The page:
This week we welcomed students from South Africa aboard the JR, we think that these were the first students to virtually sail from South Africa. A wave of thanks to teacher Frans Kalp and his high school students from Ligbron Academy of Technology in Ermelo South Africa for joining us on the JR. The Ligbron school is in the town of Ermelo in the province of Mpumalanga South Africa. Students had a question and answer session with fellow South African, Jurie Kotze, 340 Marine Instrumentation Specialist. We extend ‘shout outs’ to middle school students from William Davies Middle in Mays Landing NJ and Cupertino Middle in Sunnyvale CA, who joined us aboard the JR. Several Colleges joined us this week, too. A special ‘shout out’ to Ursula Quillmann’s undergraduates at Colorado State University (CSU) in Fort Collins CO, who stayed with us even through technical difficulties on the JR. And finally, thanks to Drs. Naar and Hallock-Muller’s graduate students at University of South Florida’s College of Marine Science for joining us aboard the JR.
Photo credit, Etienne Claassen, 340 Marine Instrumentation Specialist
Live Video Events: CSU and USF Undergraduate Students
During 340 I was also able to provide several lessons to my Undergraduate students, but this time the JR was the classroom. This was made possible thanks to the Deep Earth Academy who provides live video broadcasts with the educator and scientists on board the ship during every expedition. This is the first time USF undergraduate students have been taught while a professor was at sea. This provided a unique opportunity for students in my natural science classes to experience more directly the field based aspects of scientific research as well as ask questions about the science happening during our expedition in the Lesser Antilles. We broadcasted to two locations in the USF family, campuses in Tampa Florida and St. Petersburg Florida. I extend a wave of thanks to the Deep Earth Academy for this anything but typical ‘science class.’
It was so nice to read comments from students in Ursula Quillmann’s undergraduate oceanography class at Colorado State University, who also joined us aboard the JR this week.
“It’s a really great experience for us to see the practical applications of the course,” CSU student, Mira Madorsky said.
“I’m really excited,” CSU student, Brent Brady said. “It’s going to give an interesting perspective to the class, an opportunity a lot of people don’t come across.”
Live Video Event: USF College of Marine Science Graduate Students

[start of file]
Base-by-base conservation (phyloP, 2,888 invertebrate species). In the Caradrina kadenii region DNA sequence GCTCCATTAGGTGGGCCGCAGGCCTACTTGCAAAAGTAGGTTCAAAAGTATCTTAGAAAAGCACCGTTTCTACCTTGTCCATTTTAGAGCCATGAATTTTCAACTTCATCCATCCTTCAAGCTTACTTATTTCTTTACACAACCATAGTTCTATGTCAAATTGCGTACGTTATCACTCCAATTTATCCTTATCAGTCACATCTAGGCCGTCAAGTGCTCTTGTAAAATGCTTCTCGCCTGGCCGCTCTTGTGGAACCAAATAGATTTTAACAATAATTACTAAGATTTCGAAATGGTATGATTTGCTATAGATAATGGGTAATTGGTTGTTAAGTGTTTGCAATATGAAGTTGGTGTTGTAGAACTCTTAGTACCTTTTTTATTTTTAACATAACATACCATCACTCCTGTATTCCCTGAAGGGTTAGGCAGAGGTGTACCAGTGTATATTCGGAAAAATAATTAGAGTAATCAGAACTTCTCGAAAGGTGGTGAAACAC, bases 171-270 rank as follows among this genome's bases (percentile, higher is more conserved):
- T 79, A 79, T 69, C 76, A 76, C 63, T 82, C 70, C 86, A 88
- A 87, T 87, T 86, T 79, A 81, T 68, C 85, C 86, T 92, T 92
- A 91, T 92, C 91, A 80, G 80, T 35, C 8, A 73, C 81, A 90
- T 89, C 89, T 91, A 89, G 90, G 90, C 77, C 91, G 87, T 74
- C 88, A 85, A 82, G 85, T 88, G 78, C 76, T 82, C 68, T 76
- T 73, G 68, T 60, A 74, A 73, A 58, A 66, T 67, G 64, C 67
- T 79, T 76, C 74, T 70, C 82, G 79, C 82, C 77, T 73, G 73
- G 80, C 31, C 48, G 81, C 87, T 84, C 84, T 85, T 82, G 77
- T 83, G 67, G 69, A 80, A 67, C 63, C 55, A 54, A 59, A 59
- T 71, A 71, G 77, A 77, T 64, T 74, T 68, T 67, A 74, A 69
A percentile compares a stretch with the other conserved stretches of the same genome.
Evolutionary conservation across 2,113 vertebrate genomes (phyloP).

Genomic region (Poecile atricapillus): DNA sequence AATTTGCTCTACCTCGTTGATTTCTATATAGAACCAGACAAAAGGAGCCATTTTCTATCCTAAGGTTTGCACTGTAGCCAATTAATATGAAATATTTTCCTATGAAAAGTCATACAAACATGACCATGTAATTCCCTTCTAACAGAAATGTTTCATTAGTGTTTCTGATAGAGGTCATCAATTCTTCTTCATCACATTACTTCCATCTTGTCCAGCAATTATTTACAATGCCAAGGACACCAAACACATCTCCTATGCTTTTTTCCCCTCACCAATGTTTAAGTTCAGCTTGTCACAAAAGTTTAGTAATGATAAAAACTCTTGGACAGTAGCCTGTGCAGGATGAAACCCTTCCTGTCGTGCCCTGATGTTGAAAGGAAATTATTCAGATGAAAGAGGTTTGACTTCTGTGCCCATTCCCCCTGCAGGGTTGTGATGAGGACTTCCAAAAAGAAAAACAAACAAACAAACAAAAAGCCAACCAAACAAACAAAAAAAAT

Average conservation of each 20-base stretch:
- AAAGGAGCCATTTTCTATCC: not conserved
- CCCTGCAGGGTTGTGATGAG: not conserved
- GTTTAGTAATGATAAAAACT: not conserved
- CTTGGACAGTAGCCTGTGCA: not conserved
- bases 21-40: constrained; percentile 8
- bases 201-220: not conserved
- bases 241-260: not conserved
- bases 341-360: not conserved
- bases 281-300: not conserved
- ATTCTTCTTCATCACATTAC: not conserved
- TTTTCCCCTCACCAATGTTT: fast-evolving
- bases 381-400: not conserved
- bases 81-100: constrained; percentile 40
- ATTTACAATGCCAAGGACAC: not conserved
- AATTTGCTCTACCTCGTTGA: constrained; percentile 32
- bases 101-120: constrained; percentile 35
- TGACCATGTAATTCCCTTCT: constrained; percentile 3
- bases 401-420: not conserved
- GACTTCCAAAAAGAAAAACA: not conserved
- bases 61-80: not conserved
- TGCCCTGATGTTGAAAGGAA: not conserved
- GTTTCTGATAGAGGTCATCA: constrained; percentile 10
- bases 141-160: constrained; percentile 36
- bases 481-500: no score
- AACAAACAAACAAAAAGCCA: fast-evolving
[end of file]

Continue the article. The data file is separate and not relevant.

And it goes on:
This week Michael Martinez (340 Micropaleontologist) and I were also able to give a tour of the JR to some of the next generation of geoscientists during a graduate-level Geological Oceanography class—students at our home institution. This is the first time USF graduate students were able to ‘virtually’ visit the JR and see firsthand the outstanding operations and design of the vessel, especially the state of the art laboratory space. This provides a unique opportunity for graduate students to experience more directly the at sea field-based aspects of scientific drilling research as well as ask 340 scientists questions about the science as it is unfolding. It is my hope that this LIVE Aboard the JR tour inspired students with new questions for exploration and even ideas about future expeditions for the JR. A special thanks again to Deep Earth Academy for this anything but typical science learning experience! Here are comments from some of the graduate students who Skyped with the JR this week:Be sure to visit Deep Earth Academy
“Seeing all the equipment there is amazing,” said USF grad student Josh Breithaupt after the session.
USF grad student Rita Beckhorn says, “I would love to fill out that application and get out on a ship.”
“A chance for me to get on this cruise and be able to take part in what they’re doing is very difficult. Most people get to do it a few times in their career,” said Tasha Snow, USF Ph.D. student at USF’s College of Marine Science.
Thank you to all the students, teachers, technicians and scientists who joined us for LIVE! Aboard the JR.
Be sure to follow the next JR Expedition and sign-up to participate with your students